Okay, enough of contests and scrappy back yards. Back to the business at hand - riding and eating. Or is that eating and riding? All good things (well, most of them) must come to an end, and I did eventually have to leave Utah. The drive home (alas, I had to tow the moto rather than ride it - too much stuff to haul) was - take a guess - heartstoppingly beautiful. I came upon the Vermilion Cliffs/Lake Powell area at that time of day just before sunset, when the light is just, well, magical. It must be the same sort of light that inspired the great landscape painters in southern France. All the cliffs were positvely luminescent, and I found myself meditating on the salmony-corally-pinkish-reddish hues, trying to pin down just exactly WHAT those amazing colors were. (It can't be done, at least not by me.) It's an interesting exercise though, running through the palate of words in your mind and constantly coming up short. There's a certain color of grass in southern Idaho that first sparked my interest in this little game. The best I could come up with was "ever so slightly radioactive jade". Funny, I didn't stop to take pictures - not of this grass and paint by numbers green landscape in southern Idaho, nor the unbelievably saturated study on pink in southern Utah. I always regret not having the pictures, but at the time, pulling out the camera almost seems like a distraction.
After all this magical sunlight, I had to suffer through yet another extraordinary sunset. I'm going to stop saying how beautiful it all is, lest you stop believing me.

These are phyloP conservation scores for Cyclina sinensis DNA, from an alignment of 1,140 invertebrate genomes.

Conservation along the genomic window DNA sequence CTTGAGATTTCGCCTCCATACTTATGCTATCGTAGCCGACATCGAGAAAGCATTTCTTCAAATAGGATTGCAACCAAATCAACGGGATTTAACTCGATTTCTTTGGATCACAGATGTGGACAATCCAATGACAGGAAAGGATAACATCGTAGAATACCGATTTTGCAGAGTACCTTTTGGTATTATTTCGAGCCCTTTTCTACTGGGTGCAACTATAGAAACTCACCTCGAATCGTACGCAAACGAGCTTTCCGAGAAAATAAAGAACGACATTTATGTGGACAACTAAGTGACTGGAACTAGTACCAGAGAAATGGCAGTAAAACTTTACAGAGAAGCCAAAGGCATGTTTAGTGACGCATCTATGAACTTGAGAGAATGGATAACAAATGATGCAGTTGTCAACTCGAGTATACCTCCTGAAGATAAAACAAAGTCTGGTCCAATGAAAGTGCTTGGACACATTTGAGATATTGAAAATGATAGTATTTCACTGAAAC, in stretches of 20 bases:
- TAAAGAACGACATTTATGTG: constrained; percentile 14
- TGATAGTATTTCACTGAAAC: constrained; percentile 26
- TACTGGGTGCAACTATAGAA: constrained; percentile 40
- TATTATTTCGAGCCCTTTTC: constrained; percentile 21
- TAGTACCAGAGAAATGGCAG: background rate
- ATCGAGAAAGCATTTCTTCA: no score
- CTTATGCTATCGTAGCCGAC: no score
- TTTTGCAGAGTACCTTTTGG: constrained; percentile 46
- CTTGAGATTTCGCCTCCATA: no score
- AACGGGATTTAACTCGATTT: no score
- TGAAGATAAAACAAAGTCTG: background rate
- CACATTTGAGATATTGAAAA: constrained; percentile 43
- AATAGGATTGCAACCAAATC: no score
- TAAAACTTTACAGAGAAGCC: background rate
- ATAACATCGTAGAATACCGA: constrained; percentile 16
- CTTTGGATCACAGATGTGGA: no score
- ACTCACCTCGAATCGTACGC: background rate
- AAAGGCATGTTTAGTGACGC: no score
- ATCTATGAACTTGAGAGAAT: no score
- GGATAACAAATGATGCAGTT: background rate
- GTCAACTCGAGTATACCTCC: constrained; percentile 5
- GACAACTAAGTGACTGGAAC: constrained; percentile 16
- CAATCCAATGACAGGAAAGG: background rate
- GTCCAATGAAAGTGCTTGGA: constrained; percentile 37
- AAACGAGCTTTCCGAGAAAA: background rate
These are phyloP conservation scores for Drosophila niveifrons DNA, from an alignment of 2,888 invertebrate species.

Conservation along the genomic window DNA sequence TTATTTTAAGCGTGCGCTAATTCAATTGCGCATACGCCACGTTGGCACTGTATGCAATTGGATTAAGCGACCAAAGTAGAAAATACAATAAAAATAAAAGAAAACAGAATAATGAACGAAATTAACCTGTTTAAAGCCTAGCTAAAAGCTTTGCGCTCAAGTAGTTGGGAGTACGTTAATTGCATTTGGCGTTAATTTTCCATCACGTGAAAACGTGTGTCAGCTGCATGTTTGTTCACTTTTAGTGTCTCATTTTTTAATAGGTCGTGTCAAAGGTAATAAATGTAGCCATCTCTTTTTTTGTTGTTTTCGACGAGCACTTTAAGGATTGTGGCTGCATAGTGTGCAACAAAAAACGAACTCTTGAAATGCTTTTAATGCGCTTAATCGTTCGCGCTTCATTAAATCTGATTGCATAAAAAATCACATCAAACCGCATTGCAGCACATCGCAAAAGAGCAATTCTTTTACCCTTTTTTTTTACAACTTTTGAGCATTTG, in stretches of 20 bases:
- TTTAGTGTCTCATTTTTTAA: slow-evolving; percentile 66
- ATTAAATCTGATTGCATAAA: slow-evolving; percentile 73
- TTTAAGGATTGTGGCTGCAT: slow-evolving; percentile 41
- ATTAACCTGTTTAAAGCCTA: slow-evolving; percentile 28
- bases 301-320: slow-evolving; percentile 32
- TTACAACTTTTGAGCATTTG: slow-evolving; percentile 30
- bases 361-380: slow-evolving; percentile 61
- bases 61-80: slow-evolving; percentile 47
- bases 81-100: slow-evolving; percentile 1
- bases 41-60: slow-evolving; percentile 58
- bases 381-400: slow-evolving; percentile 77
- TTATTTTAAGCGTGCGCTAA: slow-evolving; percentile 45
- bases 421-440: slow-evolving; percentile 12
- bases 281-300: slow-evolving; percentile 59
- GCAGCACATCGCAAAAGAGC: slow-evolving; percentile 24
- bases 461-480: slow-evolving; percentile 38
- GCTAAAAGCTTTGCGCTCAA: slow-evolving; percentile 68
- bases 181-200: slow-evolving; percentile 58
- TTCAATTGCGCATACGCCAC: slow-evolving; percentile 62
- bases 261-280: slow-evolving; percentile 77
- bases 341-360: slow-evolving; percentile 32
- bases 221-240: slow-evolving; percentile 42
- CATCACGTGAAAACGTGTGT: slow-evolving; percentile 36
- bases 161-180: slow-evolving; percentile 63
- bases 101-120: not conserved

Let's talk delicious, instead. Gary, one of those wonderful people who keep the Utah Festival Opera festival running, happens to live on a small farm outside of Logan. (Where he and his wife find the time to actually run the farm, I have no idea, but it seems to be working.) Some years ago, he decided to give a party for the entire opera company. For those of you who don't know, that is a really big party. He had ribs, barbecue, deep fried turkeys, pies... you name it. But the most memorable item on the table for me were his tomatoes. Who knew the holy grail would be sitting there on a plate, with no more than salt and pepper on them, looking so innocent? I've had tomotoes like this as a child, from my grandfathers garden, but I had long ago given up finding anything like that again. Well, Gary had another party this year, and all I could think about was those tomatoes. They weren't a featured item on the table this time, but I wasn't shy, and the lady of the house handed me a stash from her kitchen counter to take away. I'm embarassed to admit that I actually sort of hid them as I left - they were that precious, and I wasn't about to give even one away. When I prepared them (yes, I did share with my roommates), I was almost nervous about eating them - would they really be as good as I remembered? They didn't disappoint. Here they are, with some basil from my front door herb garden in a pot.

Little did I know that there were more such tomatoes in my future. In Arizona no less. Stay tuned.

My transport to this party was indeed a motorcycle, but not my own. My moto-mentor (i.e. the one who got me into this motorcycle madness), on his annual (more often if possible) cross country moto-camping trip, arrived in Utah the day before on his new KTM 990 Adventure. It's the three dimensional moto! Big and comfy enough for the long haul, fast and sporty for fun, and (this is the new part for him), highly capable off-road. What's not to like? You can read about his adventures here.

And so, with the taste of tomatoes still lingering and more than a bit of sadness, I bid farewell to Utah until June 2009. But, ahhh... Arizona! I've yet to share my adventures on what may be the grand-daddy of all Glorious Motorcycle Roads - AZ 191...